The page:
No matter what tactic Rupert Murdoch’s News Corp adopts to protect itself and the Murdochs from the News of The World phone-hacking scandal, it just keeps getting worse.

Overnight London papers reported that Scotland Yard had found evidence of more people whose phones had been hacked, and that this knowledge was gleaned from some of the evidence and other material they had been holding for four or five years.

And on ABC PM last night, an Australian woman in London, Mary-Ellen Field, detailed how her life and business career had been wrecked by the hacking and the poor behaviour of Australian supermodel Elle Macpherson, who she was advising.

It was a chilling interview and the News Ltd papers in Australia seem to have overlooked it in their rush to cover a flawed criticism of the NBN and the death stare on Tony Abbott. Perhaps, in the interest of reporting a good human-interest story, they will get their people in London to talk to Field, that’s if she wants to talk to a News Corp hack.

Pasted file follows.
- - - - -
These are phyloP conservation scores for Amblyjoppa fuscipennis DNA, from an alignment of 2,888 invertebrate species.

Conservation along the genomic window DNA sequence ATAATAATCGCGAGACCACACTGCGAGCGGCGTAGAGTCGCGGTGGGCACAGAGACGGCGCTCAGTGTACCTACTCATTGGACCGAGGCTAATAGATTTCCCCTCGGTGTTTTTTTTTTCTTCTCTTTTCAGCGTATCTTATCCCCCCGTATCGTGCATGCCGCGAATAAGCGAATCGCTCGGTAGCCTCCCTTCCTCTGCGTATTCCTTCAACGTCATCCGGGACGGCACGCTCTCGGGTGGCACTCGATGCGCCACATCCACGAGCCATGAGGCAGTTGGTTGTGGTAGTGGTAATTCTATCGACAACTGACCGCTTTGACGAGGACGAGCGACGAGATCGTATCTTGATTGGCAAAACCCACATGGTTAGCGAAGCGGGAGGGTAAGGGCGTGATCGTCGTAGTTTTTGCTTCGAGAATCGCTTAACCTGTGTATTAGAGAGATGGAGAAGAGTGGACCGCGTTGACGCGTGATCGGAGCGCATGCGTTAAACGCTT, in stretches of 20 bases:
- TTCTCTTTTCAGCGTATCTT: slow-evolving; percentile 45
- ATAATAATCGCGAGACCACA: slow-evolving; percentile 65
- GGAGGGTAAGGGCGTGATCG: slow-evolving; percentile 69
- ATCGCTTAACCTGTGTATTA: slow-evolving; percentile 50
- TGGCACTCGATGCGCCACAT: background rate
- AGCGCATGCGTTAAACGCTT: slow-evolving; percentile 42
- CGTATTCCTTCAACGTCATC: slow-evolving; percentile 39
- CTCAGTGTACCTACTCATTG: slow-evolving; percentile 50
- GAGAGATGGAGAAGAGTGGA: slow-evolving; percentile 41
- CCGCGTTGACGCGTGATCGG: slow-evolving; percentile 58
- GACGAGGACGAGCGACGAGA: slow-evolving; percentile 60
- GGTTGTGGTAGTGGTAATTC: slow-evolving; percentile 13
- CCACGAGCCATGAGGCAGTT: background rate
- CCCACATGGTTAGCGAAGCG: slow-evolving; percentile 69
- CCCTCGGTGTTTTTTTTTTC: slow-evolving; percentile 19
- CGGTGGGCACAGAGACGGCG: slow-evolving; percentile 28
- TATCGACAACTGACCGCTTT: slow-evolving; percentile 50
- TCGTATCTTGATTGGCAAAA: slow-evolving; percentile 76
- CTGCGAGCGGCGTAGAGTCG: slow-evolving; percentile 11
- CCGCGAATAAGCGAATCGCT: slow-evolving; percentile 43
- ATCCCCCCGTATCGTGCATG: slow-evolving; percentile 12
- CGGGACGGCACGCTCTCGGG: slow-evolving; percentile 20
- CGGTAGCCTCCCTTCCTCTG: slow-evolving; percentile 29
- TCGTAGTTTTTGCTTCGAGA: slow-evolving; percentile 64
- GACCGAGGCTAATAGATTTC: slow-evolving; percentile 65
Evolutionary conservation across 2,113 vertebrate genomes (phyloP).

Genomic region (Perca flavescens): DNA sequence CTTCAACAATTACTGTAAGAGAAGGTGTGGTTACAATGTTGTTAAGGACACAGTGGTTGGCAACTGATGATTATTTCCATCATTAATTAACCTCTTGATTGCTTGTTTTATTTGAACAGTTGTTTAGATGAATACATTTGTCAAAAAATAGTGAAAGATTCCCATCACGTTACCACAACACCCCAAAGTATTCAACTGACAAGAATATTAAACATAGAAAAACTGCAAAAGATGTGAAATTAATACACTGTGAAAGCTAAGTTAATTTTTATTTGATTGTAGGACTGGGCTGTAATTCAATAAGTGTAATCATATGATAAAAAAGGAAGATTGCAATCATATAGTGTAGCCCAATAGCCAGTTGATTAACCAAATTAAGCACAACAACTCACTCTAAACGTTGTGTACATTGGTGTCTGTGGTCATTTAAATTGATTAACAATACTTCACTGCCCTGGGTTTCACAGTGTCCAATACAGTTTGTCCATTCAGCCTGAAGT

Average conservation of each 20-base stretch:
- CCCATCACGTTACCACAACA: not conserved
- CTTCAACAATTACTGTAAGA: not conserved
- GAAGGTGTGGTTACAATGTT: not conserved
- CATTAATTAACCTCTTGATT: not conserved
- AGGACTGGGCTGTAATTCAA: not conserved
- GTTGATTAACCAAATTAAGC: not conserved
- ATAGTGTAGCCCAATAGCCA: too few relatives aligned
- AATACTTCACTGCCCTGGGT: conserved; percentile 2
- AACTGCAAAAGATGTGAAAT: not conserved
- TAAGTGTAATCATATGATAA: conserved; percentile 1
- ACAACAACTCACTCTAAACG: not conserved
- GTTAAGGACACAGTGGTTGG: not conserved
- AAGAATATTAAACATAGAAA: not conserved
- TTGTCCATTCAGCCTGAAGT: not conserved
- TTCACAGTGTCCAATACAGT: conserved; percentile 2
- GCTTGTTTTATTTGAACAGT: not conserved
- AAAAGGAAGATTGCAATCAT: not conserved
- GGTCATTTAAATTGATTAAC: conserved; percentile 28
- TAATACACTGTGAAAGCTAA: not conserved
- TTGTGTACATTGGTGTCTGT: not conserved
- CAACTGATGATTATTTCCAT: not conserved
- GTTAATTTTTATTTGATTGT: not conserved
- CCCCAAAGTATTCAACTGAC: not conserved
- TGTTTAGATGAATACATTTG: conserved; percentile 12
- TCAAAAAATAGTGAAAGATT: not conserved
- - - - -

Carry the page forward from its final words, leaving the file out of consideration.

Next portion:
The PM interview, at least the transcript on the PM website, is worth reading and listening to. Here’s what PM quoted Field as saying about Macpherson after phone conversations between the two started appearing in the News of The World.

“Well she fired me on the telephone on the 9th of January 2006; wouldn’t explain it and just said that I knew what I’d done. She wouldn’t explain it; I went and told my CEO immediately; he was really shocked because she had told him also that I had leaked information and unfortunately, well with celebrities, companies tend to, especially someone beautiful like that, because she’d asked to have an office in my building.

“She also took her business away from my firm and so I was fired for losing the business. You know I was 57 at the time, that’s not a particularly nice thing to happen when I had worked extremely hard to get where I was. None of my other clients made these accusations but sadly I was removed.

“But then odd things started to happen, which you know, were inexplicable. In the beginning of March she called me and said — I haven’t mentioned the fact that we were so concerned about the leaking of information that in October 2005 I said to her why don’t we get the house checked and see if there’s any bugs or anything, because you know, both of us knew as little about phone hacking as most people; and we thought it was like the movies and there’d be some sort of hidden microphone or something.